A leap of faith.

July 26, 2014.

You’re standing on the edge of a cliff looking into the abyss below. You hear water and see the rocks of which the misty waterfall beats. There is a cool breeze as you feel the fear of the edge creep through your body. Looking out, you hear a still, small voice. “Trust me. Jump.”

Sound scary? This is how I imagine complete trust in God. When you can stand on a cliff with God and jump off when he tells you to, knowing that he will catch you. Obviously I am not speaking literally here, but more of an imagined scene so we can decide what we would do and/or how we would feel if we were actually in that situation, talking directly to God.

Do we have that trust? Taking an honest look, if you were in the above situation, would you jump? I’ve tried to imagine what I would do and how I would feel. I think I would be quite scared, but if I was talking directly to God, I think I would jump. There is something that is so freeing about trust. When you can put yourself in the hands of another and know that they will not harm you, but keep you safe… it’s one of the most amazing feelings in the world. I think God wants us to have that with him.

“Trust in the Lord with all your heart,and do not lean on your own understanding. In all your ways acknowledge him,and he will make straight your paths.”
(Proverbs 3:5-6)

But the question is, do we have this trust? I think it is hard to answer this question without a lot of self reflection because the truth of the matter is that many of us who live in America don’t really need to trust in God. We have our 401k’s, savings accounts or retirement plans. We have government mandated insurance. Some have great support groups to act as a safety net if they fall. I’m not saying any of these are inherently evil, but they do tend to weaken the need to trust in God to supply our needs. Or so we think, at least. I think the King David saw this attitude in other parts of the world when he penned:

“Some trust in chariots and some in horses, but we trust in the name of the Lord our God.”
(Psalm 20:7)

We really do trust in our chariots and horses, so to speak, than relying on God to come in for us in the crunch. This builds a dependency on the material world rather than a dependency on the Father. I first heard about this concept (that I can remember at least) my freshman year of college, and I was not happy with it. I fought against the notion that we don’t trust in God just because we were prepared for bad times. Why would we not prepare? Isn’t that just the intelligent thing to do? Doesn’t God tell people to prepare for things like famines and hard times in the bible?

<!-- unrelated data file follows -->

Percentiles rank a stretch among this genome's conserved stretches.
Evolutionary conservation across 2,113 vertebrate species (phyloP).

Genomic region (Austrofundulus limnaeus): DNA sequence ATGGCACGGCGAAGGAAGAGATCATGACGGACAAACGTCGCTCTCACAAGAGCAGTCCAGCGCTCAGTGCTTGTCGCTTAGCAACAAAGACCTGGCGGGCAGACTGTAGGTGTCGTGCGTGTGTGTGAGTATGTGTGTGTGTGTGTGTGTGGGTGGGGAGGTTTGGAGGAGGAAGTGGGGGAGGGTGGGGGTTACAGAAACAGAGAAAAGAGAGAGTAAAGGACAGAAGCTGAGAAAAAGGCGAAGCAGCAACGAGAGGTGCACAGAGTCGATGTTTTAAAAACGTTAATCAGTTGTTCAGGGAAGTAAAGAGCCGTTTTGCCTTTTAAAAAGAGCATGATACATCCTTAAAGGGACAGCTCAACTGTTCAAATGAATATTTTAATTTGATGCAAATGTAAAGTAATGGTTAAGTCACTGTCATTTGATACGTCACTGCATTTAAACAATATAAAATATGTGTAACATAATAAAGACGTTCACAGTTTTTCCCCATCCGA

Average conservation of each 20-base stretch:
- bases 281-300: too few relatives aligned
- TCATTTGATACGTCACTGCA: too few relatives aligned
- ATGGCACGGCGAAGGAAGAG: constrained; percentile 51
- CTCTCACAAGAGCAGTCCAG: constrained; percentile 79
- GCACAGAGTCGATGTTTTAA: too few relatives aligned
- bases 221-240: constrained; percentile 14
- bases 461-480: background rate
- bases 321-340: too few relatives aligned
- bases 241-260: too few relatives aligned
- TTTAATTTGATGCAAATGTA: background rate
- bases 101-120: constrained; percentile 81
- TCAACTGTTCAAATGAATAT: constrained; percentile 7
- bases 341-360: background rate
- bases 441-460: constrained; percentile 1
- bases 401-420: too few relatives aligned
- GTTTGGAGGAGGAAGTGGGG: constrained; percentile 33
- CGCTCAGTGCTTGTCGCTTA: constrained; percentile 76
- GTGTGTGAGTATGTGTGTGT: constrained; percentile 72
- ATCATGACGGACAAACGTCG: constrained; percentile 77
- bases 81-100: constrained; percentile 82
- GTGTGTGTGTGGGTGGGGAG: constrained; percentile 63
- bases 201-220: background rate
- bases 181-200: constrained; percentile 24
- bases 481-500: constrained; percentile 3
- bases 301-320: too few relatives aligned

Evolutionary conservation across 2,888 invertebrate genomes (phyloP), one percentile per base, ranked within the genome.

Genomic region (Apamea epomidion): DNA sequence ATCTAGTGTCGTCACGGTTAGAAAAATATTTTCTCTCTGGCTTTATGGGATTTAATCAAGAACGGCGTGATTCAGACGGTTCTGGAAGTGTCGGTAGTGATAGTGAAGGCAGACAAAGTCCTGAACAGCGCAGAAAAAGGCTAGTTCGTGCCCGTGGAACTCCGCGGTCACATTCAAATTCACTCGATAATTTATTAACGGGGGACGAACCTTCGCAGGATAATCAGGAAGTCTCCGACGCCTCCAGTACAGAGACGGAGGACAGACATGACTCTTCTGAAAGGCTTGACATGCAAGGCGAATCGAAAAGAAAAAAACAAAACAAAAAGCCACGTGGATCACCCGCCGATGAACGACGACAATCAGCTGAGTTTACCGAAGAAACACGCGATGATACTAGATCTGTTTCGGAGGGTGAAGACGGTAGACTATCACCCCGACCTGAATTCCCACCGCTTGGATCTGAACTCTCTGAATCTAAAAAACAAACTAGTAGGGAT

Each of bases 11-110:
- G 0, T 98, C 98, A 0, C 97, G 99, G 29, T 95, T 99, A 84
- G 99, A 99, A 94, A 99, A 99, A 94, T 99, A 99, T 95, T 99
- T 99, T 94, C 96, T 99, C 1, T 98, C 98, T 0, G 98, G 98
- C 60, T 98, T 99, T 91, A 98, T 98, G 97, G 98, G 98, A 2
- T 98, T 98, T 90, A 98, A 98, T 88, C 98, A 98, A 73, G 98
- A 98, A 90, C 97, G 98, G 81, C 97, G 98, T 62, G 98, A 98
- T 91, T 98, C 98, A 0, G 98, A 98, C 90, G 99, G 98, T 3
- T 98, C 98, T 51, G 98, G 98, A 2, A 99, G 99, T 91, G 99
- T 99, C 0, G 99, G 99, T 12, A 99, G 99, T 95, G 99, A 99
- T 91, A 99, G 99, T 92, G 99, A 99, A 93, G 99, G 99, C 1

I still do not believe it is wrong to prepare for hard times, but I do now think that it is wrong to lean on our preparations. And I think this happens a lot more than we would like to admit. When you read the famous passage below where Jesus is teaching about not being worried, think about what his words mean when they are juxtaposed with our rainy day preparations.

“Therefore I tell you, do not be anxious about your life, what you will eat or what you will drink, nor about your body, what you will put on. Is not life more than food, and the body more than clothing? Look at the birds of the air: they neither sow nor reap nor gather into barns, and yet your heavenly Father feeds them. Are you not of more value than they? And which of you by being anxious can add a single hour to his span of life? And why are you anxious about clothing? Consider the lilies of the field, how they grow: they neither toil nor spin, yet I tell you, even Solomon in all his glory was not arrayed like one of these. But if God so clothes the grass of the field, which today is alive and tomorrow is thrown into the oven, will he not much more clothe you, O you of little faith? Therefore do not be anxious, saying, ‘What shall we eat?’ or ‘What shall we drink?’ or ‘What shall we wear?’ For the Gentiles seek after all these things, and your heavenly Father knows that you need them all. But seek first the kingdom of God and his righteousness, and all these things will be added to you. “Therefore do not be anxious about tomorrow, for tomorrow will be anxious for itself. Sufficient for the day is its own trouble.”
(Matthew 6:25-34)

What do you think? Are our preparations from lack of trust in God? Or do our preparations make us trust in God less? I think a good question to ask in order to judge where our heart is would be this: If all your backup plans feel through today, how would you feel? To whom would you go to? Friends? Family? Your workplace? Would you run to God? Would you still trust in God? These are all tough questions, but I think they are questions that would give us insights to our level of trust in our Lord.

You’re standing on the cliff with the misty abyss down below. Would you take the leap of faith?

Suggested Daily Reading: Job 1, Psalm 20, Proverbs 3, Matthew 6.

Trust in the Lord.

-Walter

3 Comments Add yours

  1. Renee Harrington says:

    I love those versus in Matt 25, especially the last one, sufficient for the say is its own trouble. So much truth there.

  2. staciasymone says:

    Hey there, 🙂

    That passage moves something in me. I needed to read this so I’m happy I stumbled upon it. Thank you.

    -Staci

  3. Nate says:

    Some can afford these things and some can’t. Both need to trust God. It is a problem if our faith is in our preparations, rather than Jesus. I suspect it is a problem if we put more into preparing than living out faith today.

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